Western Australia’s 12,000 miles of coastline has no shortage of surfing hotspots, and the likes of Trigg Beach, Margaret River and Yallingup Reef have long been major contributors to its tourism industry. But, a recent rise in the number of shark sightings has put a damper on the proceedings. Researchers aren’t entirely certain as to the cause (an increase in seal populations and whale migration in the area have been mentioned as possible factors), but what’s abundantly clear is the demoralizing effect this has had on the region’s surfing industry.
Experienced surfers claim they aren’t too concerned about it, as they’ve spent enough time in the water to know just how rare shark attacks are. It’s the beginners who are the most affected, but it’s also the beginners who are the lifeblood of the surfing industry. They’re the ones hiring the surfing instructors and buying the new boards and wetsuits.
A single shark sighting is enough to scare potential surfers and swimmers out of the water, and keep them out for days on end. So it’s no surprise that the recent spate of sightings, including one of a group of 100 or so sharks near a Perth beach, has brought about such a dip in activity.
A surfing store in Dunsborough claims that the previous winter was the quietest they had seen in 20 years, while the owner of a boardstore in Scarborough believes that his business was reduced by 20% during the period when the shark sightings were at their height.
Throwing the hunter off the trail
For those thinking, “If only there was some kind of shark repellant”, you may not be far off the mark. Research was conducted into that very possibility during World War II, as the military searched for a means to protect stranded airplane pilots and sailors from shark attacks, and to prevent sharks from causing the premature detonation of underwater explosives.
They found that even the most fearsome hunter in the ocean could be deterred from its prey, though it takes the smell of a dead shark to do so. Indeed, though sharks aren’t easily put off once their electromagnetic senses have locked onto a target, the smell of a dead shark is apparently the one thing that can switch them from “stay on target” mode to “I have a bad feeling about this”.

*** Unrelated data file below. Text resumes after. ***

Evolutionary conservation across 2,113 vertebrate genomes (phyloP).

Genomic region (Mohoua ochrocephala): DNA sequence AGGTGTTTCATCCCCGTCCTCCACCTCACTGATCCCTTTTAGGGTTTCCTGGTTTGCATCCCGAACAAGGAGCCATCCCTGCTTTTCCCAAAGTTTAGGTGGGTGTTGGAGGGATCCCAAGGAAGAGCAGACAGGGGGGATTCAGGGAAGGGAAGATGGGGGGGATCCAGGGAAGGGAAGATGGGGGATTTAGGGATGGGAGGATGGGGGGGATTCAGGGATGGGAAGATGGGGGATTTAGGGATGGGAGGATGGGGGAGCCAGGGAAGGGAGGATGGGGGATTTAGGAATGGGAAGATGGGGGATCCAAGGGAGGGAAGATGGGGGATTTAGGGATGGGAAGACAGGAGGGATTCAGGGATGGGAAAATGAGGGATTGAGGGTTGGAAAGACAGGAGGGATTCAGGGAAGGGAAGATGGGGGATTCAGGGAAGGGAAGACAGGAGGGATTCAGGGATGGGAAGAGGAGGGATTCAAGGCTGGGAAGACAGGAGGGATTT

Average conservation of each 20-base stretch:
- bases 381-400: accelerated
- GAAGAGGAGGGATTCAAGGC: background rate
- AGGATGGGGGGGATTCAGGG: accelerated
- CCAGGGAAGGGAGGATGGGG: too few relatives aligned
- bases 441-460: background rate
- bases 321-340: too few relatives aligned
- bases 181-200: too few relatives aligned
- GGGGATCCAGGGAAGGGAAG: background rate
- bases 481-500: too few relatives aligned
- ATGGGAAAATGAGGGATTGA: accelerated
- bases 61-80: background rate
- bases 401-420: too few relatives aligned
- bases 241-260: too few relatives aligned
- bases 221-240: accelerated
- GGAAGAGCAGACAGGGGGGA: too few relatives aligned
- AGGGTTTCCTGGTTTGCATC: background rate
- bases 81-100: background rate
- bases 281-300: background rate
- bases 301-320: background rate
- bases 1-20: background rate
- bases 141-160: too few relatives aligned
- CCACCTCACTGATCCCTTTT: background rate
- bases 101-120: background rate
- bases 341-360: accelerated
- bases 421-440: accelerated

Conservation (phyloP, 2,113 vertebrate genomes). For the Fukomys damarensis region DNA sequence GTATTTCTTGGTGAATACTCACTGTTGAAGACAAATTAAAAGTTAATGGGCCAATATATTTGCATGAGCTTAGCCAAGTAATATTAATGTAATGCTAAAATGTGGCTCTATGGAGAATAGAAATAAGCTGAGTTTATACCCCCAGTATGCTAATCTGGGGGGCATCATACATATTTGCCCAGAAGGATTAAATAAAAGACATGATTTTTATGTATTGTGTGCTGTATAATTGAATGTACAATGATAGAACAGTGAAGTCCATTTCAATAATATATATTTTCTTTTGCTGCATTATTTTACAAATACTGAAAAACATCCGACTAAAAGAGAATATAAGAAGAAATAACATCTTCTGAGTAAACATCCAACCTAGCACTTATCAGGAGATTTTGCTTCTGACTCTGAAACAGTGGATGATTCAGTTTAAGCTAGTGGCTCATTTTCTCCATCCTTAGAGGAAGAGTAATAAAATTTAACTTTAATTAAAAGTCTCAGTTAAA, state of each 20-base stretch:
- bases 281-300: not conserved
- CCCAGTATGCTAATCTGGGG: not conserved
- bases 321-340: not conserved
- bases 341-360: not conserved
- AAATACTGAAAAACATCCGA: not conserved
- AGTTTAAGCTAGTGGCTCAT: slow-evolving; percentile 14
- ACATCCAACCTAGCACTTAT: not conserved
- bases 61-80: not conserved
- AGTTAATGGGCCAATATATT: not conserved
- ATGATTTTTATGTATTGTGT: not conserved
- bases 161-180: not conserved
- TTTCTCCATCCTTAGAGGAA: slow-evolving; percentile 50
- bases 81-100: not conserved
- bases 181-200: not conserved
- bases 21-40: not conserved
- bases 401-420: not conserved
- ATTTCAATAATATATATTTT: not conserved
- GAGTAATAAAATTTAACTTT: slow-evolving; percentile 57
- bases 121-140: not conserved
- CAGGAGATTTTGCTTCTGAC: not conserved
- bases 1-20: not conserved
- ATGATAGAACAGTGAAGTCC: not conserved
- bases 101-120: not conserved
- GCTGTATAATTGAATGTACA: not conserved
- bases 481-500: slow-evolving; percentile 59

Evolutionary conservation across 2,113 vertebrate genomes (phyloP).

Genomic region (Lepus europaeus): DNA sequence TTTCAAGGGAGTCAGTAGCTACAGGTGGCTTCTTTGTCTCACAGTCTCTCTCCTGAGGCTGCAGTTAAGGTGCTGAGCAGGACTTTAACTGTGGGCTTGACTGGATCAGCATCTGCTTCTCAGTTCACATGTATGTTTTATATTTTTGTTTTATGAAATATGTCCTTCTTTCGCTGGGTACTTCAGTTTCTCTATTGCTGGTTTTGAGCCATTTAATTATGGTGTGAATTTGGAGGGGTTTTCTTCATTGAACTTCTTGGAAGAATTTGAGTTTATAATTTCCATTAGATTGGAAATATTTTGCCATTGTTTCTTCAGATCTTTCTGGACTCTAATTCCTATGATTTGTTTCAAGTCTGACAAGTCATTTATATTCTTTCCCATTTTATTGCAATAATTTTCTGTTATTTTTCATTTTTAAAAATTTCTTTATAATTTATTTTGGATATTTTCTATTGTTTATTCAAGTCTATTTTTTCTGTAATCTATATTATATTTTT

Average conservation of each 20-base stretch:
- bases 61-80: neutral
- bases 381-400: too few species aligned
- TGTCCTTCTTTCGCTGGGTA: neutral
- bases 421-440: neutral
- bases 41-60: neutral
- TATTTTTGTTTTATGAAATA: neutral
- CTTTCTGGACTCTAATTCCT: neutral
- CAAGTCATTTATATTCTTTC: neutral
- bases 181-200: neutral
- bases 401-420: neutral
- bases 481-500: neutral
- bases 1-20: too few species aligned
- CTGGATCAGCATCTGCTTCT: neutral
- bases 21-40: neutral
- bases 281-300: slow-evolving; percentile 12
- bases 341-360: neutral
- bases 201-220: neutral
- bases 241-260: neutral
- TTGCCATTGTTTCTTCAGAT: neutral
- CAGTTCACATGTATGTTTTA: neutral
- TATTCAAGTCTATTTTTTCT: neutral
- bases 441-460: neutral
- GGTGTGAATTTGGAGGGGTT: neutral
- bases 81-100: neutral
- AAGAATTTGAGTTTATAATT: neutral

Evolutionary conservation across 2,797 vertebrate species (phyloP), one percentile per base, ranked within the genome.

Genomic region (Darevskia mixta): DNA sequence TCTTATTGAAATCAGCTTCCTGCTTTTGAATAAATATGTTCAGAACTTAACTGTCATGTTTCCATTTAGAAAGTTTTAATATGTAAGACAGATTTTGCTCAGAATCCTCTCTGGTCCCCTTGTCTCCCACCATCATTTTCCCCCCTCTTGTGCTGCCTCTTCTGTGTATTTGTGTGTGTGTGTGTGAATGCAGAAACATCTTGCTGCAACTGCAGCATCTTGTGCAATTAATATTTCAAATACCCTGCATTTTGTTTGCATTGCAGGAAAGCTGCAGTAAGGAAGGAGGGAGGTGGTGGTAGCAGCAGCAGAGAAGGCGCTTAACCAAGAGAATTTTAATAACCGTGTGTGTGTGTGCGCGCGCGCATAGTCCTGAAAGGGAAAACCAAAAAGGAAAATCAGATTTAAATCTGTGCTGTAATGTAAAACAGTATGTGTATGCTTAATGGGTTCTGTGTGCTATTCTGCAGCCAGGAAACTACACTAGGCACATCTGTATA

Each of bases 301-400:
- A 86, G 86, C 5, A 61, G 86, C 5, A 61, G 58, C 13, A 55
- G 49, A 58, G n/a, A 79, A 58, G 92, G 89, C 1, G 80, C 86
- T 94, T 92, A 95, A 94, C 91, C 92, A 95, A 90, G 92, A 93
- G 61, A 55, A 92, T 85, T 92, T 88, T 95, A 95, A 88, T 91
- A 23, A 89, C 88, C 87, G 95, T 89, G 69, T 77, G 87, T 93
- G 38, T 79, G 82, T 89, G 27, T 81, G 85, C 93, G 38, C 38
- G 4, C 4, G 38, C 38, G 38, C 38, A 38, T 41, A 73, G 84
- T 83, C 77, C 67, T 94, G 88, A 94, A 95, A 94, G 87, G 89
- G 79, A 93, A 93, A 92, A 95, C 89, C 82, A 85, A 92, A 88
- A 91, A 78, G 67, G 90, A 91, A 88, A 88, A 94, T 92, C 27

Since then, attempts to develop effective shark repellant mixtures have made some progress, as researchers have sought to isolate the chemical that sends sharks into retreat. Dropping the mixture into water teeming with hungry sharks has proven effective against six different species so far, causing them to abandon their feeding frenzy and scatter.
Furthermore, the chemical is non-toxic to sharks, and appears to have no effect on any other marine life present in the area, aside from significantly extending their life expectancy.
Surfing stores in Western Australia stock shark repellent devices, which have become increasingly popular in recent times. The Dunsborough store used to sell one device every four years, but a single shark sighting can bring that number up to around 60 in a month.
Another potentially life-saving measure comes in the form of special wetsuits, which have been designed by scientists at the University of Western Australia in collaboration with Shark Attack Mitigation Systems (SAMS). These also take their cue from nature, though they attempt to emulate defense mechanisms that ward off predators through visual rather than chemical signals.
Though sharks rely on smell and electromagnetic senses while hunting, researchers believe they do use their vision when closing in on their prey. Disrupting their attempts to do so may disorientate them enough to halt their attack.
One of the wetsuits, labeled the “elude”, exploits the shark’s color-blindness by cloaking the surfer in colors that allow them to blend into the sea, much like a chameleon. The other, named the “diverter”, takes the opposite approach by adopting a bright striped pattern which the shark might associate with poisonous fish, thus encouraging it to seek more edible prey elsewhere.
Of course, there’s always the more straightforward “shark repellent” method adopted by British shark attack victim Jonathan Pearlman, who convinced the shark he wasn’t worth the trouble by smashing it repeatedly in the face with his board.
But it’s hoped that a combination of tagging equipment and shark repellent technologies under development will be enough to stave off shark attacks, so that such confrontations need not occur in the first place.